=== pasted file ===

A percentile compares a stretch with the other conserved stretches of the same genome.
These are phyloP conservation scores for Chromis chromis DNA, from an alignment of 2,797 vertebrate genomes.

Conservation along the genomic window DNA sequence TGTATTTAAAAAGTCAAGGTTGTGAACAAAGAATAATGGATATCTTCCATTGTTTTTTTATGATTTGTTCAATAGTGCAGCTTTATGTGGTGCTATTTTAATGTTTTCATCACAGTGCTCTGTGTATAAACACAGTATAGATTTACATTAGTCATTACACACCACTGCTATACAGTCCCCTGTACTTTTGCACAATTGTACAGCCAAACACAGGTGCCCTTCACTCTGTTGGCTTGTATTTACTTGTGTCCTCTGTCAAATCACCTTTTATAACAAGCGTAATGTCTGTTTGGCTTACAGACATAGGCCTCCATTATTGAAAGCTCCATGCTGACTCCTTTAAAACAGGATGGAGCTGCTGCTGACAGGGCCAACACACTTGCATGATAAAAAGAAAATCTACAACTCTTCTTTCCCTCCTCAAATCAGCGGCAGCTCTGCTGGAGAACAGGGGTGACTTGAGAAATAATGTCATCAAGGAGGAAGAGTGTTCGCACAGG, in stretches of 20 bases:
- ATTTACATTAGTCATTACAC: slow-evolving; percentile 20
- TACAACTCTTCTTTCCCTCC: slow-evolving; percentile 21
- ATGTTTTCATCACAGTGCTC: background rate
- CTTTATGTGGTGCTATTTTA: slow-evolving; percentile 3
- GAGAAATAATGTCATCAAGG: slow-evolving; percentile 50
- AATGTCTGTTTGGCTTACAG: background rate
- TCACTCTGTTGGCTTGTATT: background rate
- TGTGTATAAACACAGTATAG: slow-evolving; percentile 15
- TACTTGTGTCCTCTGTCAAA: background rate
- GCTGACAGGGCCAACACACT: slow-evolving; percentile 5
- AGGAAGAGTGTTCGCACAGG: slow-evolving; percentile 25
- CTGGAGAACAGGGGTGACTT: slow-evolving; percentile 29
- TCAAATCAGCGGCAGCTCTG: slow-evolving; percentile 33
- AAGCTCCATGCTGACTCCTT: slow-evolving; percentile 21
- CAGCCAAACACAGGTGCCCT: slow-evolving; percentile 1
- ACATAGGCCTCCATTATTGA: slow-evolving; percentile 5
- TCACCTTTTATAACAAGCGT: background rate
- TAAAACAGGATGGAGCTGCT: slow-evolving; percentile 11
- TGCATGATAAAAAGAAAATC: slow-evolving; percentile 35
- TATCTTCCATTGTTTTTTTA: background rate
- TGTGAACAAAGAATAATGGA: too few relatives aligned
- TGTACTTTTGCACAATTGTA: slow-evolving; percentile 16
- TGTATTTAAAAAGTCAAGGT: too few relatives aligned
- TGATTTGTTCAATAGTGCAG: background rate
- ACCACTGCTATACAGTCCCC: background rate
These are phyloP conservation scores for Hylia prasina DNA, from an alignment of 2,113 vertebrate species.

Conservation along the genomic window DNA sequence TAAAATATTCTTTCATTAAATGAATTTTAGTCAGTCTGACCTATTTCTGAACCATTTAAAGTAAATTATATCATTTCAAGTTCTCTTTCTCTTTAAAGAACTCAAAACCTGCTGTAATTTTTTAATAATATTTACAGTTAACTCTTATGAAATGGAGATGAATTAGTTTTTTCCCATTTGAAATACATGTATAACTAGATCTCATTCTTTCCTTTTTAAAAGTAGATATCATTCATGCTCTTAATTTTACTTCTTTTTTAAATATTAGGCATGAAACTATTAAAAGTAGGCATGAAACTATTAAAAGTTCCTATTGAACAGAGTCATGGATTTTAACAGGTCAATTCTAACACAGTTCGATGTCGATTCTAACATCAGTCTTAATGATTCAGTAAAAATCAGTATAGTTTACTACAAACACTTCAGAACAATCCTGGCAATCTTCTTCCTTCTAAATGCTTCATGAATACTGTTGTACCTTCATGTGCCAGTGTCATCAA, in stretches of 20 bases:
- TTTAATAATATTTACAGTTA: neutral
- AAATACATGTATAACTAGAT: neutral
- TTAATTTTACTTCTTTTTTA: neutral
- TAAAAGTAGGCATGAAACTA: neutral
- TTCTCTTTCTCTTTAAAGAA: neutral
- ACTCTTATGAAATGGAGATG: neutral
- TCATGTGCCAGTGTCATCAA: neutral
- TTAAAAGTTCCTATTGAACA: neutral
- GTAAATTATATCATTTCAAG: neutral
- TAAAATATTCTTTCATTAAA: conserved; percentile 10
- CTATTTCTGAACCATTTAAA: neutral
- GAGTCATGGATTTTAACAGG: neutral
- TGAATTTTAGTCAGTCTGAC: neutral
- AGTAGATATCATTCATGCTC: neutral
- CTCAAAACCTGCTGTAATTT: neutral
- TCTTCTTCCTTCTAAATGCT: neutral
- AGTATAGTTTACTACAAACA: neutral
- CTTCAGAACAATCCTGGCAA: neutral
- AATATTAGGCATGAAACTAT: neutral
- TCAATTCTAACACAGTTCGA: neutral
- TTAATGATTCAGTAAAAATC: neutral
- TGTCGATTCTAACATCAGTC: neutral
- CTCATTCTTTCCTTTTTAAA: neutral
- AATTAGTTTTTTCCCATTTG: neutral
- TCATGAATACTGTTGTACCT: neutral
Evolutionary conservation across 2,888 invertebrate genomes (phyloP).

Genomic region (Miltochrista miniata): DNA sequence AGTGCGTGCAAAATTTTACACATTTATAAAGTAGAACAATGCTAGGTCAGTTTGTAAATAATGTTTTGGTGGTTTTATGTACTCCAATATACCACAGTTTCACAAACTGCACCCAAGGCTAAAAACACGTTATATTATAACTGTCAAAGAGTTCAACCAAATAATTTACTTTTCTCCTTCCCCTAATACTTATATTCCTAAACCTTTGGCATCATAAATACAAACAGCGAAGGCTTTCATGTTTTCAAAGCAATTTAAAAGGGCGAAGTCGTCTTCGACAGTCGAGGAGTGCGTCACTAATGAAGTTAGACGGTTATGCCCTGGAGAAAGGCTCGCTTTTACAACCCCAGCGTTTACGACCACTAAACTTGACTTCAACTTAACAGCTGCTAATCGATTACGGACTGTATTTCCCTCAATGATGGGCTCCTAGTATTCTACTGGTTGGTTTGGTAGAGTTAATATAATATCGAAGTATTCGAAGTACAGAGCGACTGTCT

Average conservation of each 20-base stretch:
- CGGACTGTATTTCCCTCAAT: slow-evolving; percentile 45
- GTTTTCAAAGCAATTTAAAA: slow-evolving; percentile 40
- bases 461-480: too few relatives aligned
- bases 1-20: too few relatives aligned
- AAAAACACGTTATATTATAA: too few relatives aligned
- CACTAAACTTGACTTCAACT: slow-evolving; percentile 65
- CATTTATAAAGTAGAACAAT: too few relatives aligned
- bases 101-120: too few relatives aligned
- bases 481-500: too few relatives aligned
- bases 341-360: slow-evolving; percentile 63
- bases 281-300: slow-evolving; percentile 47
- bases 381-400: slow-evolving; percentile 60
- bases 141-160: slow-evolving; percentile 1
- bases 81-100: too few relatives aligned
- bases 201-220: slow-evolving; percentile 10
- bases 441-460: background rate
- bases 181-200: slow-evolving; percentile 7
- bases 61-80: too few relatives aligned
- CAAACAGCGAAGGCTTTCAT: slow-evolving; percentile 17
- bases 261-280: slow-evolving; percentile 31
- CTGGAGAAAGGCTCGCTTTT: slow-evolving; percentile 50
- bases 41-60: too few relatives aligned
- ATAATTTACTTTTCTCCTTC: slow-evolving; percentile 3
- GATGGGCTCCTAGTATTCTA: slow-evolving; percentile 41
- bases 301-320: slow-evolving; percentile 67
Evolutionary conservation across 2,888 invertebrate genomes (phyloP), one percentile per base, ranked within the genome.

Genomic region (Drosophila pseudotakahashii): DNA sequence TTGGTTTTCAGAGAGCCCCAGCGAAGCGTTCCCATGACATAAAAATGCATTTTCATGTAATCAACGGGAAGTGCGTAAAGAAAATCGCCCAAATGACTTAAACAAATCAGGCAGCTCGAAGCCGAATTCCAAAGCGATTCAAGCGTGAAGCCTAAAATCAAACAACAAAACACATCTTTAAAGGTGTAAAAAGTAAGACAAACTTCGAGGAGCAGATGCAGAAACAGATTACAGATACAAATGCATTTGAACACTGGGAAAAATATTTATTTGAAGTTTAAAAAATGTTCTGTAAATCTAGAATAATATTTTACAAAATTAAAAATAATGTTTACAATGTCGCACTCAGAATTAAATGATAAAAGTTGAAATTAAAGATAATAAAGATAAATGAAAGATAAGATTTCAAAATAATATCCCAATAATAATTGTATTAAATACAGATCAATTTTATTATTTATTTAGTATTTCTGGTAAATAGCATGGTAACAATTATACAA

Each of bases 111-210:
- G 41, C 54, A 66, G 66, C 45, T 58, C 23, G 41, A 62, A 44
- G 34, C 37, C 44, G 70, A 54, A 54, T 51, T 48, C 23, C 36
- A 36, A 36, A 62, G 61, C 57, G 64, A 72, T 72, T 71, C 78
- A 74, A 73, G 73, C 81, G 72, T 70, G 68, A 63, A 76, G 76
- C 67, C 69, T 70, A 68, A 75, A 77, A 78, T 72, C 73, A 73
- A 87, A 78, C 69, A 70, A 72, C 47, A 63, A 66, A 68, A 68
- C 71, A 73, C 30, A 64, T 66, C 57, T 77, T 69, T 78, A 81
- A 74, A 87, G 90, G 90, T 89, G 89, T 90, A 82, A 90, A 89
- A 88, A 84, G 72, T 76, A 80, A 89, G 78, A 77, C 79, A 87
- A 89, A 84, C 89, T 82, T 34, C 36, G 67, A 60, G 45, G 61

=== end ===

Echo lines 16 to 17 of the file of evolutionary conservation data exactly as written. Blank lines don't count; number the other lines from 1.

- TCAAATCAGCGGCAGCTCTG: slow-evolving; percentile 33
- AAGCTCCATGCTGACTCCTT: slow-evolving; percentile 21